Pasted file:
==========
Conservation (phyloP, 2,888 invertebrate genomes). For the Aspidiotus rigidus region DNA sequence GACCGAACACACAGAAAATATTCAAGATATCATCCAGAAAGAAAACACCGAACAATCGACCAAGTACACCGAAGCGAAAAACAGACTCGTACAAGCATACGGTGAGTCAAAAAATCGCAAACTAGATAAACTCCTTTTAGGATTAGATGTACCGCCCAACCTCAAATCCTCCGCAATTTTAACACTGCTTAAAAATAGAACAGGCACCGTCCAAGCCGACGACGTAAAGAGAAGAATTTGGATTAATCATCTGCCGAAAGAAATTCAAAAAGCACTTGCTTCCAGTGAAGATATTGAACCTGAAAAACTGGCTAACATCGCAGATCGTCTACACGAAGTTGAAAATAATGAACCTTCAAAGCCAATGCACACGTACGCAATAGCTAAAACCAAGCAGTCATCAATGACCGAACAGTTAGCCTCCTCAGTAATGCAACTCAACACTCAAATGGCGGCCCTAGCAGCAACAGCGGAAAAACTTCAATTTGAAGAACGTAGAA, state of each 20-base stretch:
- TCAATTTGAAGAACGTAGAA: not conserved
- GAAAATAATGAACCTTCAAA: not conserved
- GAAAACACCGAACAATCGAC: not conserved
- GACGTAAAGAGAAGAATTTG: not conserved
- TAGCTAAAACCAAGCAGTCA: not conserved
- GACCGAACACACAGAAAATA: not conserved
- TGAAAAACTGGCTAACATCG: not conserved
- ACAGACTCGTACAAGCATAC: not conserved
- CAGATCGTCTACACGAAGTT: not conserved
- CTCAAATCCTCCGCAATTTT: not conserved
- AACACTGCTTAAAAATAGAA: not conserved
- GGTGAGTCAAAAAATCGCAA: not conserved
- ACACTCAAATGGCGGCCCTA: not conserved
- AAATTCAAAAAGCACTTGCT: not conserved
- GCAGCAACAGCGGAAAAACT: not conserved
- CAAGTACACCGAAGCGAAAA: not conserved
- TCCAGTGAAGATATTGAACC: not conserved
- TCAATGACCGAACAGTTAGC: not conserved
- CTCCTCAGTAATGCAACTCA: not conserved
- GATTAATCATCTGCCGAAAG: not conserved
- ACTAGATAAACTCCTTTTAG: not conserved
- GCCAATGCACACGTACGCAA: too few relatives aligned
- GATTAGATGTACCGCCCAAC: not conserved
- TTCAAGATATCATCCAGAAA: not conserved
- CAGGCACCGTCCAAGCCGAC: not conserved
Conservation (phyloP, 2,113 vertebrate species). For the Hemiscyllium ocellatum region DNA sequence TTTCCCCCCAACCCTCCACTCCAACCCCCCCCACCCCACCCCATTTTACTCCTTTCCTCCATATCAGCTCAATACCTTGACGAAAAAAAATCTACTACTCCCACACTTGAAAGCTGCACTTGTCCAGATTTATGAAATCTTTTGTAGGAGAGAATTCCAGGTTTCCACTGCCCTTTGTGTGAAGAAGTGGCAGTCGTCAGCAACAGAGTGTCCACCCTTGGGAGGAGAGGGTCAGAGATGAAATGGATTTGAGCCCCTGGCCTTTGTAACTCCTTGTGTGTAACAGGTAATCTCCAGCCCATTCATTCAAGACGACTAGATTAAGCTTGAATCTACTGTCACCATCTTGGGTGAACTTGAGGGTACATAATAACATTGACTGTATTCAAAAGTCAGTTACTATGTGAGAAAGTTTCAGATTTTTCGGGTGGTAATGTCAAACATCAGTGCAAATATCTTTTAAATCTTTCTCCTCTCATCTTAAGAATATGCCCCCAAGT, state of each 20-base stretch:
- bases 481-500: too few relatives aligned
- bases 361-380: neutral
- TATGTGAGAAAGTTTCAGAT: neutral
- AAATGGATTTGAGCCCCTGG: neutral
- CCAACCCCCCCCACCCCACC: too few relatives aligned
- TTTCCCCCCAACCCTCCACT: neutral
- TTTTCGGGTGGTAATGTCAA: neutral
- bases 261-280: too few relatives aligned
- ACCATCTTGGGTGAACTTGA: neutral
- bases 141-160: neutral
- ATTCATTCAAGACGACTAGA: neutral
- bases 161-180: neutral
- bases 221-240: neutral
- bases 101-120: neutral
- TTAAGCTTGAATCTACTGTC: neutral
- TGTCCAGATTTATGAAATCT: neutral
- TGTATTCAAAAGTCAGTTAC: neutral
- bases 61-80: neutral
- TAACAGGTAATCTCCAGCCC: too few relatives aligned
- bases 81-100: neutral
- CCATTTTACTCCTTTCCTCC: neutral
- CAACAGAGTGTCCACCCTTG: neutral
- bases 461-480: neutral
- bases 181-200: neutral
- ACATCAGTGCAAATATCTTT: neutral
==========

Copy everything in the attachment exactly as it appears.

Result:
Conservation (phyloP, 2,888 invertebrate genomes). For the Aspidiotus rigidus region DNA sequence GACCGAACACACAGAAAATATTCAAGATATCATCCAGAAAGAAAACACCGAACAATCGACCAAGTACACCGAAGCGAAAAACAGACTCGTACAAGCATACGGTGAGTCAAAAAATCGCAAACTAGATAAACTCCTTTTAGGATTAGATGTACCGCCCAACCTCAAATCCTCCGCAATTTTAACACTGCTTAAAAATAGAACAGGCACCGTCCAAGCCGACGACGTAAAGAGAAGAATTTGGATTAATCATCTGCCGAAAGAAATTCAAAAAGCACTTGCTTCCAGTGAAGATATTGAACCTGAAAAACTGGCTAACATCGCAGATCGTCTACACGAAGTTGAAAATAATGAACCTTCAAAGCCAATGCACACGTACGCAATAGCTAAAACCAAGCAGTCATCAATGACCGAACAGTTAGCCTCCTCAGTAATGCAACTCAACACTCAAATGGCGGCCCTAGCAGCAACAGCGGAAAAACTTCAATTTGAAGAACGTAGAA, state of each 20-base stretch:
- TCAATTTGAAGAACGTAGAA: not conserved
- GAAAATAATGAACCTTCAAA: not conserved
- GAAAACACCGAACAATCGAC: not conserved
- GACGTAAAGAGAAGAATTTG: not conserved
- TAGCTAAAACCAAGCAGTCA: not conserved
- GACCGAACACACAGAAAATA: not conserved
- TGAAAAACTGGCTAACATCG: not conserved
- ACAGACTCGTACAAGCATAC: not conserved
- CAGATCGTCTACACGAAGTT: not conserved
- CTCAAATCCTCCGCAATTTT: not conserved
- AACACTGCTTAAAAATAGAA: not conserved
- GGTGAGTCAAAAAATCGCAA: not conserved
- ACACTCAAATGGCGGCCCTA: not conserved
- AAATTCAAAAAGCACTTGCT: not conserved
- GCAGCAACAGCGGAAAAACT: not conserved
- CAAGTACACCGAAGCGAAAA: not conserved
- TCCAGTGAAGATATTGAACC: not conserved
- TCAATGACCGAACAGTTAGC: not conserved
- CTCCTCAGTAATGCAACTCA: not conserved
- GATTAATCATCTGCCGAAAG: not conserved
- ACTAGATAAACTCCTTTTAG: not conserved
- GCCAATGCACACGTACGCAA: too few relatives aligned
- GATTAGATGTACCGCCCAAC: not conserved
- TTCAAGATATCATCCAGAAA: not conserved
- CAGGCACCGTCCAAGCCGAC: not conserved
Conservation (phyloP, 2,113 vertebrate species). For the Hemiscyllium ocellatum region DNA sequence TTTCCCCCCAACCCTCCACTCCAACCCCCCCCACCCCACCCCATTTTACTCCTTTCCTCCATATCAGCTCAATACCTTGACGAAAAAAAATCTACTACTCCCACACTTGAAAGCTGCACTTGTCCAGATTTATGAAATCTTTTGTAGGAGAGAATTCCAGGTTTCCACTGCCCTTTGTGTGAAGAAGTGGCAGTCGTCAGCAACAGAGTGTCCACCCTTGGGAGGAGAGGGTCAGAGATGAAATGGATTTGAGCCCCTGGCCTTTGTAACTCCTTGTGTGTAACAGGTAATCTCCAGCCCATTCATTCAAGACGACTAGATTAAGCTTGAATCTACTGTCACCATCTTGGGTGAACTTGAGGGTACATAATAACATTGACTGTATTCAAAAGTCAGTTACTATGTGAGAAAGTTTCAGATTTTTCGGGTGGTAATGTCAAACATCAGTGCAAATATCTTTTAAATCTTTCTCCTCTCATCTTAAGAATATGCCCCCAAGT, state of each 20-base stretch:
- bases 481-500: too few relatives aligned
- bases 361-380: neutral
- TATGTGAGAAAGTTTCAGAT: neutral
- AAATGGATTTGAGCCCCTGG: neutral
- CCAACCCCCCCCACCCCACC: too few relatives aligned
- TTTCCCCCCAACCCTCCACT: neutral
- TTTTCGGGTGGTAATGTCAA: neutral
- bases 261-280: too few relatives aligned
- ACCATCTTGGGTGAACTTGA: neutral
- bases 141-160: neutral
- ATTCATTCAAGACGACTAGA: neutral
- bases 161-180: neutral
- bases 221-240: neutral
- bases 101-120: neutral
- TTAAGCTTGAATCTACTGTC: neutral
- TGTCCAGATTTATGAAATCT: neutral
- TGTATTCAAAAGTCAGTTAC: neutral
- bases 61-80: neutral
- TAACAGGTAATCTCCAGCCC: too few relatives aligned
- bases 81-100: neutral
- CCATTTTACTCCTTTCCTCC: neutral
- CAACAGAGTGTCCACCCTTG: neutral
- bases 461-480: neutral
- bases 181-200: neutral
- ACATCAGTGCAAATATCTTT: neutral